In some embodiments, the bulk optical element having power comprises: a first transverse cylindrical lens adapted to substantially collimate light in a plane perpendicular to a plane of the waveguide substrate; a main cylindrical lens element adapted to focus light in a second plane in the plane of the waveguide substrate.
 In some embodiments, the main cylindrical lens has a focal length such that the at least one waveguide dispersive elements are in a focal plane of the lens on a first side of the lens, and the plurality of switching elements are in a focal plane of the lens on a second side of the lens.
 In some embodiments, each substantially quantized dispersive element comprises: two continuous dispersive elements providing respective dispersion steps of D/2; a plurality of micro-telescopes situated between the two continuous dispersive elements adapted to invert wavelengths within respective predetermined bands defined by a physical extent of the micro-telescopes and their spacing.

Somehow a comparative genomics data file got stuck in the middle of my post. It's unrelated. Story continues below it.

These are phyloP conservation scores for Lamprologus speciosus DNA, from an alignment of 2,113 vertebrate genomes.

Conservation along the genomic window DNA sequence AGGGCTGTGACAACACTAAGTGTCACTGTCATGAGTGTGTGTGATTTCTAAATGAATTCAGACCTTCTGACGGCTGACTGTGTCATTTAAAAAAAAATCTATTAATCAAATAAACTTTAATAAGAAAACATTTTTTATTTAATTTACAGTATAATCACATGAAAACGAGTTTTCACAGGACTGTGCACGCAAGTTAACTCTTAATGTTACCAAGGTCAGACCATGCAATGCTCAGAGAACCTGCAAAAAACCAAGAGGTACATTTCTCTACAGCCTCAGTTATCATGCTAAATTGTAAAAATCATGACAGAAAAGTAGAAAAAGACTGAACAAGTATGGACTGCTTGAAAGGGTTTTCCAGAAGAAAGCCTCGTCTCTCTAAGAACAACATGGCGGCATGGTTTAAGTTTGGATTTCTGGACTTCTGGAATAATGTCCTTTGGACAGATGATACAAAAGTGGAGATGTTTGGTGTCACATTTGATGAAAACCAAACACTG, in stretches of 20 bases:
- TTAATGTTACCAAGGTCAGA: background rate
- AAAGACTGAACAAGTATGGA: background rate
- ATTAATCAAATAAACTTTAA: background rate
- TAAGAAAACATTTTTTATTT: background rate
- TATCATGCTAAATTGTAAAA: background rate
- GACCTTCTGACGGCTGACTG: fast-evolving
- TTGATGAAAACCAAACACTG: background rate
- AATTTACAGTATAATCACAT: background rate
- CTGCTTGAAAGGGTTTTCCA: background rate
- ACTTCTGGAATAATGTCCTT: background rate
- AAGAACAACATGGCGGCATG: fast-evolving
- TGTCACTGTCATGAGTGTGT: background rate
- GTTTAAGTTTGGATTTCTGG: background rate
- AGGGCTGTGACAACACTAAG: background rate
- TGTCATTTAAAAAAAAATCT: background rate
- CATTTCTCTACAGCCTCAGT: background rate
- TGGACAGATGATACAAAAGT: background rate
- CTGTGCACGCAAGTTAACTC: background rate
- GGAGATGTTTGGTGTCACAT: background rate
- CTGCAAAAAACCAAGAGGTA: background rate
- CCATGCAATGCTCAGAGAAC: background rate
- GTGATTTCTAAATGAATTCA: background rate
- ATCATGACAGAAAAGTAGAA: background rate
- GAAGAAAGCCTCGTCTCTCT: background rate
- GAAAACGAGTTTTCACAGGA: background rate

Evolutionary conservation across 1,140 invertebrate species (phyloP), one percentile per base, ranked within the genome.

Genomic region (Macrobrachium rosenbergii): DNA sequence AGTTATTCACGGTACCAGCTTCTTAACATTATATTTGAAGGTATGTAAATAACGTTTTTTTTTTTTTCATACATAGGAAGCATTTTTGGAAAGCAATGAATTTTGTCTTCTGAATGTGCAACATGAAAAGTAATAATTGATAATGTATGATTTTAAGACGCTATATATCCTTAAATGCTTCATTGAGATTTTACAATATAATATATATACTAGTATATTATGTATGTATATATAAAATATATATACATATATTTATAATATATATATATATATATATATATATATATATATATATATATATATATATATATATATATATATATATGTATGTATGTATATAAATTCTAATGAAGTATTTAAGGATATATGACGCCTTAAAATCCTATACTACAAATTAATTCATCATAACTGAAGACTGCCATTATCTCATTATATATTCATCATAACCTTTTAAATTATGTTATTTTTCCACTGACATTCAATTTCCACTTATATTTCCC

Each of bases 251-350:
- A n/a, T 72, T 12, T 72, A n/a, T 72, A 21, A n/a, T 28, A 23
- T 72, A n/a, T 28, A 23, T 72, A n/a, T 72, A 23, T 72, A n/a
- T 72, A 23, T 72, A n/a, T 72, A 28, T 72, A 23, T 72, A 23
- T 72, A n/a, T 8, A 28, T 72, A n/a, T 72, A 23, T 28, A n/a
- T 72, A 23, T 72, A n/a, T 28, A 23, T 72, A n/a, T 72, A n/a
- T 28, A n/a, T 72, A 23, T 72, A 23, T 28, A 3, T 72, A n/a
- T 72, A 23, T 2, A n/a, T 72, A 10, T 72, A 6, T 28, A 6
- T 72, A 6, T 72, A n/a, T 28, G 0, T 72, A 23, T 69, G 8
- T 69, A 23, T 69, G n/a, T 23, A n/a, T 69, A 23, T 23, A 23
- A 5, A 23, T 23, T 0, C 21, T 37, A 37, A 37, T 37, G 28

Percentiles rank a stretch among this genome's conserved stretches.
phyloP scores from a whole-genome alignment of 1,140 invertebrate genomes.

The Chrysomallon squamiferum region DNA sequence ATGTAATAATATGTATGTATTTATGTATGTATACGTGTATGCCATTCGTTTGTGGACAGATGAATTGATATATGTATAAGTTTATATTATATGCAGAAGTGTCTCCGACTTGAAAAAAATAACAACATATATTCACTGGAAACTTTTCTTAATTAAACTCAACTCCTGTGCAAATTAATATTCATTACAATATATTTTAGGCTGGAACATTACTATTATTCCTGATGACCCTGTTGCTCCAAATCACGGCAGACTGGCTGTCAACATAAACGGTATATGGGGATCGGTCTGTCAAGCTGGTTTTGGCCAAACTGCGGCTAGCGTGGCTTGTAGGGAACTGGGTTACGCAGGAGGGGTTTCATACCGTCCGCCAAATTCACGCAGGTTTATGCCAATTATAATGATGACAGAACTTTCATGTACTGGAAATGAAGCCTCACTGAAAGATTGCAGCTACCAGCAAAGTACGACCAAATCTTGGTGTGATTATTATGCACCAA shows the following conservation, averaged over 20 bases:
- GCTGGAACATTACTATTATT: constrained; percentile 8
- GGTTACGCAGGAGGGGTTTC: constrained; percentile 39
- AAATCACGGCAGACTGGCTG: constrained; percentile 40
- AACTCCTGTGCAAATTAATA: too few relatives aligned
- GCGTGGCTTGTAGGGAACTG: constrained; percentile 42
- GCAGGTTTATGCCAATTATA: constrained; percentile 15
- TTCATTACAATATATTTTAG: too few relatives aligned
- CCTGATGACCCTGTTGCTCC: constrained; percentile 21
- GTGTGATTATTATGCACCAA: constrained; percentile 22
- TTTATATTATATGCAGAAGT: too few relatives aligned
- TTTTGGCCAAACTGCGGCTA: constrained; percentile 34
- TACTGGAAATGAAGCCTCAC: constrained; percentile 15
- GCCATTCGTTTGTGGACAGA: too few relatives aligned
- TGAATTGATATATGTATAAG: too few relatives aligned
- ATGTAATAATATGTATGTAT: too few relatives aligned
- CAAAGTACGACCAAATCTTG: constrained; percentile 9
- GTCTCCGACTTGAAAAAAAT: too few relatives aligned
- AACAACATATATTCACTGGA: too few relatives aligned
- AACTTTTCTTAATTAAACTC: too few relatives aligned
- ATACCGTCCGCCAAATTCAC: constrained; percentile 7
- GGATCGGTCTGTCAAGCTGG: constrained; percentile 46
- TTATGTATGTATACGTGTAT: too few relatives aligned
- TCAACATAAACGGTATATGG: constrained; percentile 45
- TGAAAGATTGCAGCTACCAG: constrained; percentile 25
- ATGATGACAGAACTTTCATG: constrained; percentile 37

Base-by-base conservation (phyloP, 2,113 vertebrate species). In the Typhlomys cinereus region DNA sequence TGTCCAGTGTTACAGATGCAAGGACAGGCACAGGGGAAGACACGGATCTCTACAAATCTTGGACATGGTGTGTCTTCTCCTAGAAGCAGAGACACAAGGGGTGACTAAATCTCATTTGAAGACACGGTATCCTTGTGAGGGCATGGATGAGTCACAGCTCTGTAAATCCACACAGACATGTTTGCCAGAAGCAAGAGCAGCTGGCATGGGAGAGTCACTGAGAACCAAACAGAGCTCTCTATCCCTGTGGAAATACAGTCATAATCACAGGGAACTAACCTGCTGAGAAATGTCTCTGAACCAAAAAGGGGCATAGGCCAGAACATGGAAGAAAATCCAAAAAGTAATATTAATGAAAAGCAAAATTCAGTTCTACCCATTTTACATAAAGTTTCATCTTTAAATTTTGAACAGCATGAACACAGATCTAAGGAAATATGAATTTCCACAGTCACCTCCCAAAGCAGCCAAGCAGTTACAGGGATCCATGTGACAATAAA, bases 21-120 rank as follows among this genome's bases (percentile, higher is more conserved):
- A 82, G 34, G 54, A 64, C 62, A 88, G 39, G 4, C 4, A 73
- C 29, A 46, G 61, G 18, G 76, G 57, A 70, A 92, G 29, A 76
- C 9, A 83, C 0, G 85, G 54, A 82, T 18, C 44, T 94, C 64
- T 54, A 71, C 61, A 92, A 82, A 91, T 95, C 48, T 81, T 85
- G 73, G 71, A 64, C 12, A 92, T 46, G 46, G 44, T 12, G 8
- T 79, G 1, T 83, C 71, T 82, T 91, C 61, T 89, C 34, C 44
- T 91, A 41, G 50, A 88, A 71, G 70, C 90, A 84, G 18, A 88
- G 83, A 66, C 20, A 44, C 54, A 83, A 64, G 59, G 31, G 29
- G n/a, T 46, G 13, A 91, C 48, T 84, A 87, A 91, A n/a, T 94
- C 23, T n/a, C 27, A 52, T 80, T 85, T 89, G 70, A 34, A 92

In some embodiments, the two continuous dispersive elements comprise transmissive diffraction gratings.
 In some embodiments, the two continuous dispersive elements comprise reflective diffraction gratings.
 In some embodiments, the two continuous dispersive elements comprise prisms.
 In some embodiments, each substantially quantized dispersive element comprises: a concatenation of a first arrayed waveguide grating (AWG) and a second AWG with a free spectral range (FSR) of the first AWG equalling a channel spacing of the second AWG.
 In some embodiments, each substantially quantized dispersive element comprises: at least two groups of waveguides, each group containing multiple waveguides having a predetermined relative phase relationship, and one of the at least two groups having a larger relative phase offset.
 In some embodiments, a phase offset between the at least two groups of waveguides corresponds to a channel spacing while the relative phase relationship between the waveguides in each of the at least two groups is chosen to provide a large FSR and the channel spacing.